Conservatives are thrilled about yesterday's court decision regarding the CFPB. Here's Iain Murray:
In a rare victory for the Constitution and American political tradition, the US Court of Appeals from the DC Circuit today found that the Consumer Financial Protection Bureau was “structurally unconstitutional.” The offending structure consists of an independent agency with a single, all-powerful executive director. The Court found that structure fell between two stools — an agency with a single head needs to be accountable to the President, while an independent agency needs to have internal checks and balances by having a multi-member commission format like the SEC and others.
This judgment echoes the arguments the Competitive Enterprise Institute and its co-plaintiffs have been making in a separate court case, where my colleague Hans Bader argued, “The Consumer Financial Protection Bureau’s lack of checks and balances violates the Constitution’s separation of powers. Its director is like a czar. He is not accountable to anyone, and can’t be fired even if voters elect a president with different ideas about how to protect consumers.”
There's no telling if this ruling will hold up on appeal, but if it does, the CFPB director will now serve at the pleasure of the president. This means that President Trump could fire Jeopardy champion Richard Cordray and instead install Apprentice champion Omarosa to oversee America's financial industry. Luckily, it appears we will be spared that indignity.
I don't expect this ruling to have a big impact in real life. Basically, it means that a new president will be able to install a new CFPB director immediately instead of having to wait a year or two for the old one to finish out her term. In the long run that's likely to have a neutral effect on party control of the bureau. As for being able to fire the director without cause, that's mostly hemmed in by political considerations anyway.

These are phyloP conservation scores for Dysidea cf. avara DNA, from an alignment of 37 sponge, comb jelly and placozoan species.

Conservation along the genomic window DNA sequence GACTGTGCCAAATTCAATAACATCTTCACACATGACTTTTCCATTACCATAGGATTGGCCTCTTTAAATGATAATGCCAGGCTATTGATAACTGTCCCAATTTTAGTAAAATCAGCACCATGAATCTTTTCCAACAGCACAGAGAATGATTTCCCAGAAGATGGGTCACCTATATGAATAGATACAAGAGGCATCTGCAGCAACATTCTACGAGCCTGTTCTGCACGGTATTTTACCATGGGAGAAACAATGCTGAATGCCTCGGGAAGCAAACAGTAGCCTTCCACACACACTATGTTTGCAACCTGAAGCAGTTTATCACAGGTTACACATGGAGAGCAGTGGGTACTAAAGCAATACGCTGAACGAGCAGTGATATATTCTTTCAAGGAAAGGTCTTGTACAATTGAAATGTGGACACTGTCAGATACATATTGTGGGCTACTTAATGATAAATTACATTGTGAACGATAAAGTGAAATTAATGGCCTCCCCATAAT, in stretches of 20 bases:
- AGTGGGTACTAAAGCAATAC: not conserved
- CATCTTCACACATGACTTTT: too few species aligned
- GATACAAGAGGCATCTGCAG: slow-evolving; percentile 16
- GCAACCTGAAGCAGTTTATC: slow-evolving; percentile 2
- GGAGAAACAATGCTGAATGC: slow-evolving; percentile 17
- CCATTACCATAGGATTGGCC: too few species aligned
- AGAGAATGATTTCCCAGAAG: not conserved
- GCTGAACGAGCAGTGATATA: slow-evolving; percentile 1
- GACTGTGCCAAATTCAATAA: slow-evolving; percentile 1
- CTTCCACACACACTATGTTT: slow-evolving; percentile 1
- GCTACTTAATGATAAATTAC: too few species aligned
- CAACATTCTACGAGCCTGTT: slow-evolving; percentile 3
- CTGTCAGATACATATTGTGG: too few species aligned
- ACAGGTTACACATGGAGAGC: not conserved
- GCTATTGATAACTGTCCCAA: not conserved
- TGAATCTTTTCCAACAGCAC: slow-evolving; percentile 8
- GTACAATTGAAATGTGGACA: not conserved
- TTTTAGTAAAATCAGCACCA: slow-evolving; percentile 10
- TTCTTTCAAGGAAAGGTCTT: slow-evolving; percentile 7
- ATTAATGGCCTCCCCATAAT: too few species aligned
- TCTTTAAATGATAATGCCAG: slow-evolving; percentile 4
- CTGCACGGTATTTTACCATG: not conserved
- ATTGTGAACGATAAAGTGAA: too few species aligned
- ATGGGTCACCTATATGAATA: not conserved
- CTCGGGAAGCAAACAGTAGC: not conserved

At a practical level, then, I don't have much heartburn over this. On a more abstract level, though, it represents a disturbing trend from conservatives. In this case, their real problem with the CFPB is that they don't want to regulate the financial industry at all. Likewise, their problem with Obamacare is that they don't want to provide poor people with health coverage. Their problem with the EPA's Clean Power Plan is that they hate regulations that offend their business backers.
But conservatives can't go to court on those grounds, and there's nothing obviously illegal or unconstitutional about any of these liberal initiatives. So instead they contrive some other hair-splitting argument. The CFPB is too independent. The individual mandate violates a shiny new constitutional doctrine custom built just for Obamacare. The Clean Power Plan uses the wrong interpretation of the word "system." These arguments vary in their legitimacy, but that hardly matters. Their goal is not legal brilliance. Their goal is to provide conservative justices with a facade they can use to overturn liberal legislation.
And it works, because these days conservative justices treat hot button cases—and, tellingly, only hot button cases—as a way to enforce their political opinions when they can't do so through the ballot box. This is not a healthy trend.